So does this cutting difference lie in the steel type, the angle of the grind, the Shun “Damascus” has a different angle…but I’m not going to change it. Have never even had to sharpen it…yet…and though I sharpen all my own stuff…might have that one done “professionally”(again a gift…dont want to ruin it).


  33. James says:

    Personally, imo, Damascus is not the best for knives. I don’t have any vandetta against Damascus myself, in fact I love it to death. I have many swords and even a spear forged with the Damascus method and they are not only beautiful and elegant but deadly and have made many sword play towers and dummies meet their doom. But I take high care of them. Truth is the Damascus method was made for weapons not cooking and while it makes one hell of a weapon it is purposely soft and more flexible for battle use therefore it typically doesn’t last as long in a kitchen. Sure it makes a good knife for a while it lasts, but with long term use it loses its shape and chips easier than a kitchen knife you’re accostomed to. And it’s a metal that requires delicate care and attention to properly take care of and to make it last to its fullest. If you’re not looking into sitting down and learning how to tend a knife more than basic, stay away from Damascus, it’s beautiful and purposeful, but its home isn’t the kitchen. You’ll find good use of it sure but 1 finding a real high quality Damascus blade is not easy or cheap and 2 the technique simply isn’t at home in the kitchen

  34. Vic says:

    Malaysian kris makers have continued making pattern welded damascus blades and their knowledge was never lost.

  35. Umar Farooq says:

    Sir/Madam, Hope you are fine , i am Umar from pakistan i have my own industry by name Daud industry , i made Damascus knives Handmade Custom. i want to like to do work with you as you say, i sell knives , Damascus knives , Damascus Blades , DAMASCUS Plates Bars.
    i will be so blessed if i get a chance to do work with you . please notice Dont ignore . we will deal very Good.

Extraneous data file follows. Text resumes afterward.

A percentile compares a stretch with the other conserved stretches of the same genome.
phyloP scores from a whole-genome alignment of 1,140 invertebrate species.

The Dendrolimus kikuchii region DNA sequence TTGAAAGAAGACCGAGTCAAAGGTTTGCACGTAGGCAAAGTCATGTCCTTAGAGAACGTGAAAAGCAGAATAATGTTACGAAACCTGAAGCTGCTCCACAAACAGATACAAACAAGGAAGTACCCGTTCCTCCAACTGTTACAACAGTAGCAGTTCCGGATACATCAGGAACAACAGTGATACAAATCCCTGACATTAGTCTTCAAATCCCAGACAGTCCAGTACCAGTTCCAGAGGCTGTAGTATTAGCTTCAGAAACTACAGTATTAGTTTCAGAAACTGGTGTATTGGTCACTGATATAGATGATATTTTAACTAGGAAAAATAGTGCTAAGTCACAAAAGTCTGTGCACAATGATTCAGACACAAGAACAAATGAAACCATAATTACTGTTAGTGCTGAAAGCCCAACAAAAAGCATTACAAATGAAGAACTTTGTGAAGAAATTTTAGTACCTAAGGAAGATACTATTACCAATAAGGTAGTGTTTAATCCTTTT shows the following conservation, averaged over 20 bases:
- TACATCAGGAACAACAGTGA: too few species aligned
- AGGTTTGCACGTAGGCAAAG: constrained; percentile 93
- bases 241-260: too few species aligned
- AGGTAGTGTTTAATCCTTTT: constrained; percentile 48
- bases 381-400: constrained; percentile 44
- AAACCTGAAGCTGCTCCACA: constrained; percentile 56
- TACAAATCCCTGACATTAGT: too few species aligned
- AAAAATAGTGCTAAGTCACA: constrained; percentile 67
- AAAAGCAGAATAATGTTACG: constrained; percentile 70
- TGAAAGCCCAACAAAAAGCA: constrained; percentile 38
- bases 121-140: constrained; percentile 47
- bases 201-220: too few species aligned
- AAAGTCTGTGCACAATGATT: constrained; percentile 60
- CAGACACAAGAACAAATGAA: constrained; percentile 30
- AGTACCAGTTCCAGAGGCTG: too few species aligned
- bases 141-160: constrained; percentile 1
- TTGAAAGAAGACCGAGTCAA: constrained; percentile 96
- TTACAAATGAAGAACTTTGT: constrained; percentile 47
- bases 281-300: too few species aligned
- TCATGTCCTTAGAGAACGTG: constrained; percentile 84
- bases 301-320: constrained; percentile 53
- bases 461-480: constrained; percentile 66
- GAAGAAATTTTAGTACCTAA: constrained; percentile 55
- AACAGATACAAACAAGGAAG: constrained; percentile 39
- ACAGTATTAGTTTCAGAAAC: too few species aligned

Umar Farooq

  36. Jim says:

    I don’t know much about knives but sounds like if you want a good strong hunting knife that takes and keeps a sharpe edge, your better off with an American made knife with American steel. I’m not interested is anything fancey, just highley functional. What brand or maker would you recommend that is readily available?

  37. Mike says:

    I had purchased a Damascus steel strait razor recently because it looked great and the price was right. I read that Damascus would not be the ideal steel for a razor but I took a chance. Glad I did! The razor was not honed and wouldn’t cut warm butter, but after several hours, it now shaves like a dream. I have used it several times and it’s only needed a bit of stropping as with most strait razors. It is by far the heaviest, thickest strait razor I own and looks the best.
    The razor was made in Pakistan, but seems to be of good quality. It was purchased from Frost Cutlery if any one is curious.

  38. Jason says:

    I bought a Damascus pocket knife and I kneed to know how to remove the oil that comes on it. I’ve been told by budk to use 409 but it doesn’t always do that great of job.

  39. Lee Pingel says:

    Neutron bombardment was recently used on Viking “pattern welded” (aka Damascus) swords. See The scientists declared the blades would not have been useable in combat. I doubt they have real life experience with such blades. It would be interesting if a close match could be made and tested. Composite materials have characteristics much different from individual parts. For example case hardened steel tools.

    Their negative opinion is based on expecting case hardened blades. “Because steel is harder than iron, we would expect to find, in a fighting tool, hard steel edges and an iron core to absorb blows,”

    1. interesting link. Thanks

  40. Laurie Kidd says:

    I suggest William Woods take his degree and make some blades and get a Master Makers endorsement from the blade-smith guild in the USA and anyone else who thinks they’re an expert. Until you are confidant that you can consistently make and guarantee blades will stand up to the tests including the bronze rod edge spring back and 90 degree bend without cracking. And you have seen with your own eyes that others can produce such knives (or at least like myself-begun in some knife making endeavors and read and seen videos of these master-smiths) why would you comment with some feigned authority on a forum? any method of manufacture can be well or poorly performed and education and practice both have their place. Also forgotten by some may not mean forgotten by all. Individuals don’t have the resources of universitys but univerities trot the opinions of their sponsors. As for ancient craftsmen, I think there would have been as many who would have had memorys or records as otherwise, making their work more of a science than an art. and they would most likely been motivated to produce quality for the purpose of repeat custom.
    I myself have proved that education is only half of successful artisan-ship in my construction career of 17 years.

  41. Laurie Kidd says: